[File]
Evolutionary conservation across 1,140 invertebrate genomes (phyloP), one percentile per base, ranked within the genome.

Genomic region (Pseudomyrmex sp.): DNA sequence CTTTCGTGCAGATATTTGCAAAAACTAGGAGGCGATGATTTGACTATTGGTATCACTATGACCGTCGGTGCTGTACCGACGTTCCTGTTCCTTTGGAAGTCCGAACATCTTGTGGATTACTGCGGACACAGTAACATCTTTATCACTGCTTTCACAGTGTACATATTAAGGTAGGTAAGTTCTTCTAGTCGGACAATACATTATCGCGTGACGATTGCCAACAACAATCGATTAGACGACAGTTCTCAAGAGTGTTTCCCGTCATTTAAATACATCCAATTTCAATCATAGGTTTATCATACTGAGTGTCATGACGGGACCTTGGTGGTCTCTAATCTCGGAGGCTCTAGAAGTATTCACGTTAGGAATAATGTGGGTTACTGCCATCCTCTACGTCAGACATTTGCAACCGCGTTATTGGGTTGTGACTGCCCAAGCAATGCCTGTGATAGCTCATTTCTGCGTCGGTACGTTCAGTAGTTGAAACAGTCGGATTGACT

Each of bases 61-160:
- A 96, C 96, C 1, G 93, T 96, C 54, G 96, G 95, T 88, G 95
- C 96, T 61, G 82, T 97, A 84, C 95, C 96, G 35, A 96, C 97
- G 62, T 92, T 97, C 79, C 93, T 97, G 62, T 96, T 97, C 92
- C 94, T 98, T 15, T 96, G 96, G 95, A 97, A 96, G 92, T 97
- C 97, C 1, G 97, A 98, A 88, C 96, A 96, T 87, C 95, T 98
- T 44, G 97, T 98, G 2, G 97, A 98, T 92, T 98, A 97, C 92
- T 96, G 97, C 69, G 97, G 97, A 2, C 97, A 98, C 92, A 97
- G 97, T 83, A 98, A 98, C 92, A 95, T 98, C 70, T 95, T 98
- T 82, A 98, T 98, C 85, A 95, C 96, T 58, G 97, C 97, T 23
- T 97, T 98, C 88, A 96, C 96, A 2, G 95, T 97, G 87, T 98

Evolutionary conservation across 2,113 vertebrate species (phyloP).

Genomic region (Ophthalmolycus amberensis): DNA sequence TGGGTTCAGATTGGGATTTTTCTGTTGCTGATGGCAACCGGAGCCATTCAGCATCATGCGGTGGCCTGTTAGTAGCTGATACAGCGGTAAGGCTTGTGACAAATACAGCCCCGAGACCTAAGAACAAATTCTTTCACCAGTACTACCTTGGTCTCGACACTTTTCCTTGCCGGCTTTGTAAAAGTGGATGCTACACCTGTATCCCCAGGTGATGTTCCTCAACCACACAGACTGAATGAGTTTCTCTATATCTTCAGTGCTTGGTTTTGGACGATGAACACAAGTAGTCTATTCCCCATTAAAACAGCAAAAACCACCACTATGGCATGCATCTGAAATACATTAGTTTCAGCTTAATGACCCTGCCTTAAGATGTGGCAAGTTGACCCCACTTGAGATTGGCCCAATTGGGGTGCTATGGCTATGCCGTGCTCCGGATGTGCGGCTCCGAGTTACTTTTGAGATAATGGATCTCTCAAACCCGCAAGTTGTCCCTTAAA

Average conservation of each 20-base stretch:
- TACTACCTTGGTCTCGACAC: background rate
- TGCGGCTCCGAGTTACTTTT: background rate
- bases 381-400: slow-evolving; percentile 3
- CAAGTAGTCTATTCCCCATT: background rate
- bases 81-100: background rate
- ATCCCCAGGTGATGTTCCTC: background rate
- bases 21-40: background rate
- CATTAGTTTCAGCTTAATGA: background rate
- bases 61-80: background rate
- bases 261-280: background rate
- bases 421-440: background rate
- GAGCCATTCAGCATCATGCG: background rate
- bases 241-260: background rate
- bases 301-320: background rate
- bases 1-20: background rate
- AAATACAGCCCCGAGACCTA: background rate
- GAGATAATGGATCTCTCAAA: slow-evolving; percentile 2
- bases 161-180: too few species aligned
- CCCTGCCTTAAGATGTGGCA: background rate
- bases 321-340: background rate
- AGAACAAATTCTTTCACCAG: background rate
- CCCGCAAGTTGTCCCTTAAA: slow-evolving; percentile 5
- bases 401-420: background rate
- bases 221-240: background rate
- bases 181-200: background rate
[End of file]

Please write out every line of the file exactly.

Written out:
Evolutionary conservation across 1,140 invertebrate genomes (phyloP), one percentile per base, ranked within the genome.

Genomic region (Pseudomyrmex sp.): DNA sequence CTTTCGTGCAGATATTTGCAAAAACTAGGAGGCGATGATTTGACTATTGGTATCACTATGACCGTCGGTGCTGTACCGACGTTCCTGTTCCTTTGGAAGTCCGAACATCTTGTGGATTACTGCGGACACAGTAACATCTTTATCACTGCTTTCACAGTGTACATATTAAGGTAGGTAAGTTCTTCTAGTCGGACAATACATTATCGCGTGACGATTGCCAACAACAATCGATTAGACGACAGTTCTCAAGAGTGTTTCCCGTCATTTAAATACATCCAATTTCAATCATAGGTTTATCATACTGAGTGTCATGACGGGACCTTGGTGGTCTCTAATCTCGGAGGCTCTAGAAGTATTCACGTTAGGAATAATGTGGGTTACTGCCATCCTCTACGTCAGACATTTGCAACCGCGTTATTGGGTTGTGACTGCCCAAGCAATGCCTGTGATAGCTCATTTCTGCGTCGGTACGTTCAGTAGTTGAAACAGTCGGATTGACT

Each of bases 61-160:
- A 96, C 96, C 1, G 93, T 96, C 54, G 96, G 95, T 88, G 95
- C 96, T 61, G 82, T 97, A 84, C 95, C 96, G 35, A 96, C 97
- G 62, T 92, T 97, C 79, C 93, T 97, G 62, T 96, T 97, C 92
- C 94, T 98, T 15, T 96, G 96, G 95, A 97, A 96, G 92, T 97
- C 97, C 1, G 97, A 98, A 88, C 96, A 96, T 87, C 95, T 98
- T 44, G 97, T 98, G 2, G 97, A 98, T 92, T 98, A 97, C 92
- T 96, G 97, C 69, G 97, G 97, A 2, C 97, A 98, C 92, A 97
- G 97, T 83, A 98, A 98, C 92, A 95, T 98, C 70, T 95, T 98
- T 82, A 98, T 98, C 85, A 95, C 96, T 58, G 97, C 97, T 23
- T 97, T 98, C 88, A 96, C 96, A 2, G 95, T 97, G 87, T 98

Evolutionary conservation across 2,113 vertebrate species (phyloP).

Genomic region (Ophthalmolycus amberensis): DNA sequence TGGGTTCAGATTGGGATTTTTCTGTTGCTGATGGCAACCGGAGCCATTCAGCATCATGCGGTGGCCTGTTAGTAGCTGATACAGCGGTAAGGCTTGTGACAAATACAGCCCCGAGACCTAAGAACAAATTCTTTCACCAGTACTACCTTGGTCTCGACACTTTTCCTTGCCGGCTTTGTAAAAGTGGATGCTACACCTGTATCCCCAGGTGATGTTCCTCAACCACACAGACTGAATGAGTTTCTCTATATCTTCAGTGCTTGGTTTTGGACGATGAACACAAGTAGTCTATTCCCCATTAAAACAGCAAAAACCACCACTATGGCATGCATCTGAAATACATTAGTTTCAGCTTAATGACCCTGCCTTAAGATGTGGCAAGTTGACCCCACTTGAGATTGGCCCAATTGGGGTGCTATGGCTATGCCGTGCTCCGGATGTGCGGCTCCGAGTTACTTTTGAGATAATGGATCTCTCAAACCCGCAAGTTGTCCCTTAAA

Average conservation of each 20-base stretch:
- TACTACCTTGGTCTCGACAC: background rate
- TGCGGCTCCGAGTTACTTTT: background rate
- bases 381-400: slow-evolving; percentile 3
- CAAGTAGTCTATTCCCCATT: background rate
- bases 81-100: background rate
- ATCCCCAGGTGATGTTCCTC: background rate
- bases 21-40: background rate
- CATTAGTTTCAGCTTAATGA: background rate
- bases 61-80: background rate
- bases 261-280: background rate
- bases 421-440: background rate
- GAGCCATTCAGCATCATGCG: background rate
- bases 241-260: background rate
- bases 301-320: background rate
- bases 1-20: background rate
- AAATACAGCCCCGAGACCTA: background rate
- GAGATAATGGATCTCTCAAA: slow-evolving; percentile 2
- bases 161-180: too few species aligned
- CCCTGCCTTAAGATGTGGCA: background rate
- bases 321-340: background rate
- AGAACAAATTCTTTCACCAG: background rate
- CCCGCAAGTTGTCCCTTAAA: slow-evolving; percentile 5
- bases 401-420: background rate
- bases 221-240: background rate
- bases 181-200: background rate